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Sports Studies - Session 3 - Sport In Action - Teamwork - WK11


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Sports Studies - Session 3 - Sport In Action - Teamwork - WK11

  1. 1. Over to you for your 5 minute presentations on your progress to date. Including: 1. Sport / Event name 2. Project Objectives 3. Project team / stakeholders / key stakeholders 4. Work Breakdown Structure 5. Gantt Chart
  2. 2. Week 11 – Session 3 – Sports Studies – Sport in Action Teamwork
  3. 3. So far in this unit 1. Leadership: Leadership style / Blake & Mouton Management Grid / Decision making continuum. 2. Project action plan: SMART Objectives / Stakeholders / Key Stakeholders / Project Team / Work Breakdown Structure / Gantt Chart. 3. Today: Issues surrounding teamwork.
  4. 4. Teamwork 1. Understand the stages a team goes through during its life span. 2. Understand the characteristics of a successful team. 3. Understand the characteristics and behaviours that occur in unsuccessful teams.
  5. 5. Teamwork Reflect upon your experiences of working in teams. Make a note of the behaviours, traits and characteristics of a successful team you’ve been involved with. Make a note of the behaviours, traits and characteristics of an unsuccessful team you’ve been involved with.
  6. 6. 11 characteristics of an effective team
  7. 7. Teamwork McGregor’s 11 characteristics of an effective team: 1. There is a clear unity of purpose. Agreed upon, meaningful, SMART objectives. 2. The group is self-conscious about its own operations. The group is aware how they will function to achieve its objectives. Clear, explicit, and mutually agreed-upon approach. Norms, expectations and rules are clear. 3. The group has set clear and demanding performance goals. Setting and achieving small wins along the way to larger goals.
  8. 8. Teamwork McGregor’s 11 characteristics of an effective team: 4. The atmosphere tends to be informal, comfortable and relaxed. There are no obvious tensions, a working atmosphere in which people are involved and interested. 5. There is a lot of discussion in which virtually everyone participates. Must be pertinent to the project. 6. People are free in expressing their feelings as well as their ideas.
  9. 9. Teamwork McGregor’s 11 characteristics of an effective team: 7. There is disagreement and this is viewed as good. Dissenters are not trying to dominate the group; they have a genuine difference of opinion. 8. Most decisions are made at a point where there is general agreement. However, the group does not accept a simple majority as a proper basis for action. 9. Each individual carries his or her own weight. Meeting or exceeding the expectations of other group members.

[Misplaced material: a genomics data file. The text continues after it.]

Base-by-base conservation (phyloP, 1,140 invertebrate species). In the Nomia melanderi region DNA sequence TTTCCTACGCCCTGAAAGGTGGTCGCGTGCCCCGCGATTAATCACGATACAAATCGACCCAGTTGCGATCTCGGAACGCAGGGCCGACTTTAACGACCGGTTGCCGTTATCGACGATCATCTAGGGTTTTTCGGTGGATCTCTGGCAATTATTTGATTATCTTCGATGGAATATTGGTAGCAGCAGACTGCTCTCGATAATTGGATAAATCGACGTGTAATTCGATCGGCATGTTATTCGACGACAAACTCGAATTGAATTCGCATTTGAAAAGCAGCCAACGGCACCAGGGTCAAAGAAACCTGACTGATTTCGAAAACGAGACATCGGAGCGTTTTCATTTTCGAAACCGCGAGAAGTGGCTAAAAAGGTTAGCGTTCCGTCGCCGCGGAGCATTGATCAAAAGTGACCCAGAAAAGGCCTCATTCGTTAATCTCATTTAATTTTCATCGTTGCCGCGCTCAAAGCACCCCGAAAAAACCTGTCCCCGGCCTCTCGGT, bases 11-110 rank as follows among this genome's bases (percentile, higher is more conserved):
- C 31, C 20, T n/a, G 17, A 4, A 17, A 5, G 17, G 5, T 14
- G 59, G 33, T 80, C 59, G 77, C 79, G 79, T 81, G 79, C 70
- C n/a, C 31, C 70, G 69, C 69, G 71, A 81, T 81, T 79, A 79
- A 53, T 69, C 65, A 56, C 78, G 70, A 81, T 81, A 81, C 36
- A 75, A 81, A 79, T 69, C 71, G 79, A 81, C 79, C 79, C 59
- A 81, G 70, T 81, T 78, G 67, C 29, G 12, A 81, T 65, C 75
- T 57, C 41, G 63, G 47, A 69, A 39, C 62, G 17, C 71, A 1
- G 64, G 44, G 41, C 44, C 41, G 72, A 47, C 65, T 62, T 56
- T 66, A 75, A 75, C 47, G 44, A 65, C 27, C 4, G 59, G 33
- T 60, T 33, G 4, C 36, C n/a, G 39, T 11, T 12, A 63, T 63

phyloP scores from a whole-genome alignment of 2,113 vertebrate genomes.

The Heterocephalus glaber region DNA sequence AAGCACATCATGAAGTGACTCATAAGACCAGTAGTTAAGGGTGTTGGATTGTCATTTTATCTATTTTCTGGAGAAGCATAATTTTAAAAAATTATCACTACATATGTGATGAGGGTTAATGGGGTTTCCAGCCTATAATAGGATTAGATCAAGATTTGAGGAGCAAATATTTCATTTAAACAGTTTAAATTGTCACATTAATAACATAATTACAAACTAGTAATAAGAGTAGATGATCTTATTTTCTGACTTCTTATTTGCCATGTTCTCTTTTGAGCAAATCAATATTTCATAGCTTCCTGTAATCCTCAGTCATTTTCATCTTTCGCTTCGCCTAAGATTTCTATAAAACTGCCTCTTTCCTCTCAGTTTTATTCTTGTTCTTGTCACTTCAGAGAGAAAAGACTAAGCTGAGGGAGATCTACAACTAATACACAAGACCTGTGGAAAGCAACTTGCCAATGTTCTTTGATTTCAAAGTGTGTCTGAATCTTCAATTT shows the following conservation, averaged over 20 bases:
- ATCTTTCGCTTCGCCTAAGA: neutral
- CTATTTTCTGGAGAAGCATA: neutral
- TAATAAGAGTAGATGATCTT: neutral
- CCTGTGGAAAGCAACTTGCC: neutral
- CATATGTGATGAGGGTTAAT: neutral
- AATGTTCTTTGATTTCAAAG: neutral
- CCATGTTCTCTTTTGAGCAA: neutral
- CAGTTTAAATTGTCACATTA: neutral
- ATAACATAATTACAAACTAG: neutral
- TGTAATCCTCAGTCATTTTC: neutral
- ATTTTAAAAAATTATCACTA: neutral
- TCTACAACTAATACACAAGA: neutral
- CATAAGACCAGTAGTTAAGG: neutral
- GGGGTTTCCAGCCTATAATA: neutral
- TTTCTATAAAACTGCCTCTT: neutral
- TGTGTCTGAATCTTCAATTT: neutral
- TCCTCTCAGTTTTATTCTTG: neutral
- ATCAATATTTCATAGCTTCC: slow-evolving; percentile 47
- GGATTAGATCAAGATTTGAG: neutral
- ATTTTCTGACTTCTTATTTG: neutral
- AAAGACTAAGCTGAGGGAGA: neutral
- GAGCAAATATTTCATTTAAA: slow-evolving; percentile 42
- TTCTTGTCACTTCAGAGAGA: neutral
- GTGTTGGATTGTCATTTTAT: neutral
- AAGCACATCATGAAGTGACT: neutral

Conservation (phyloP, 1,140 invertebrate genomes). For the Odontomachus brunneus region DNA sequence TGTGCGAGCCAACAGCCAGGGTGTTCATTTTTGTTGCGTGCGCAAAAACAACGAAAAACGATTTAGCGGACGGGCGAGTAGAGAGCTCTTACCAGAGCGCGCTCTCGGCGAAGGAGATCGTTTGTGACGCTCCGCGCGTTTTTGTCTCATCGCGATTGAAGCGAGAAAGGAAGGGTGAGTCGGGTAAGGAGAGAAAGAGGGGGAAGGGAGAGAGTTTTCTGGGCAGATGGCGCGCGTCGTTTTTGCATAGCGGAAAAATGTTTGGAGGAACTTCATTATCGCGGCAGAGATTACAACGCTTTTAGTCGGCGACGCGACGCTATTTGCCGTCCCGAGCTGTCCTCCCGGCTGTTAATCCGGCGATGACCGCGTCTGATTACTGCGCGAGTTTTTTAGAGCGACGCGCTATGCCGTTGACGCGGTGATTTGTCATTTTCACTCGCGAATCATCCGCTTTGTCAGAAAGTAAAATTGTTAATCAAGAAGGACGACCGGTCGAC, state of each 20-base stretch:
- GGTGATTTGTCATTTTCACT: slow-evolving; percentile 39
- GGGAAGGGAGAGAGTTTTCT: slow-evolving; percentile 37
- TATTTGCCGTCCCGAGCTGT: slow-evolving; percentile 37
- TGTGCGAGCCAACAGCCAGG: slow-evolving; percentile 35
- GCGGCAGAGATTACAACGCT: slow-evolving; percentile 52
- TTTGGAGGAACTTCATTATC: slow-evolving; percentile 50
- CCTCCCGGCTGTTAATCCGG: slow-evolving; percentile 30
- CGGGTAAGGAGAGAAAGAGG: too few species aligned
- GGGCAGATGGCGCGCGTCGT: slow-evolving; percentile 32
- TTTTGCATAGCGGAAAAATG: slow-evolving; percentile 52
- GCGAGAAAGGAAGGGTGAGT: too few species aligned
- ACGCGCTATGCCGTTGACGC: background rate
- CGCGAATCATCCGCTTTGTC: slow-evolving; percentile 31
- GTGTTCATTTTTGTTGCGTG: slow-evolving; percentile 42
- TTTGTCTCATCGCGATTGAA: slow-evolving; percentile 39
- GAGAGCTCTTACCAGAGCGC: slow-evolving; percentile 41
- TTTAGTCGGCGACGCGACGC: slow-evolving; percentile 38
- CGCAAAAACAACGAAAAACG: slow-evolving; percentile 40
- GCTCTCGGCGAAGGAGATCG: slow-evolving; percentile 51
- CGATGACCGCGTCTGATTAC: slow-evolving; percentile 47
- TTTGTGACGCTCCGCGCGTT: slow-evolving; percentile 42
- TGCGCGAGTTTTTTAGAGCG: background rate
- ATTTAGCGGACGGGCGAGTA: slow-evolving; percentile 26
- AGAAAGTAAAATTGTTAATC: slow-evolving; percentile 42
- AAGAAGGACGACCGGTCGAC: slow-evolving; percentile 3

10. 10. Teamwork McGregor’s 11 characteristics of an effective team: 10. Criticism is frequent, frank and relatively comfortable. The criticism has a constructive flavor; oriented toward removing an obstacle that faces the group. 11. The leadership of the group shifts from time to time. The issue is not who controls, but how to get the job done. McGregor, D. (1960) The human side of enterprise. New York: McGraw-Hill.
  11. 11. 5 dysfunctions of an ineffective team
  12. 12. Teamwork Lencioni’s five dysfunctions of a team Dysfunction #1: Absence of Trust Team members are reluctant to be vulnerable with one another and are unwilling to admit their mistakes, weaknesses, or need for help. Dysfunction #2: Fear of Conflict Situations where team conflict can easily turn into veiled discussions and back channel comments. In a work setting where team members do not openly air their opinions, inferior decisions result. Dysfunction #3: Lack of Commitment Without conflict, it is difficult for team members to commit to decisions, fostering an environment where ambiguity prevails. Dysfunction #4: Avoidance of Accountability When teams do not commit to a clear plan of action, even the most focused and driven individuals are hesitant to call their peers on actions and behaviours that may seem counterproductive to the overall good of the team. Dysfunction #5: Inattention to Results Team members naturally tend to put their own needs ahead of the collective goals of the team when individuals are not held accountable. If a team has lost sight of the need for achievement, the business ultimately suffers.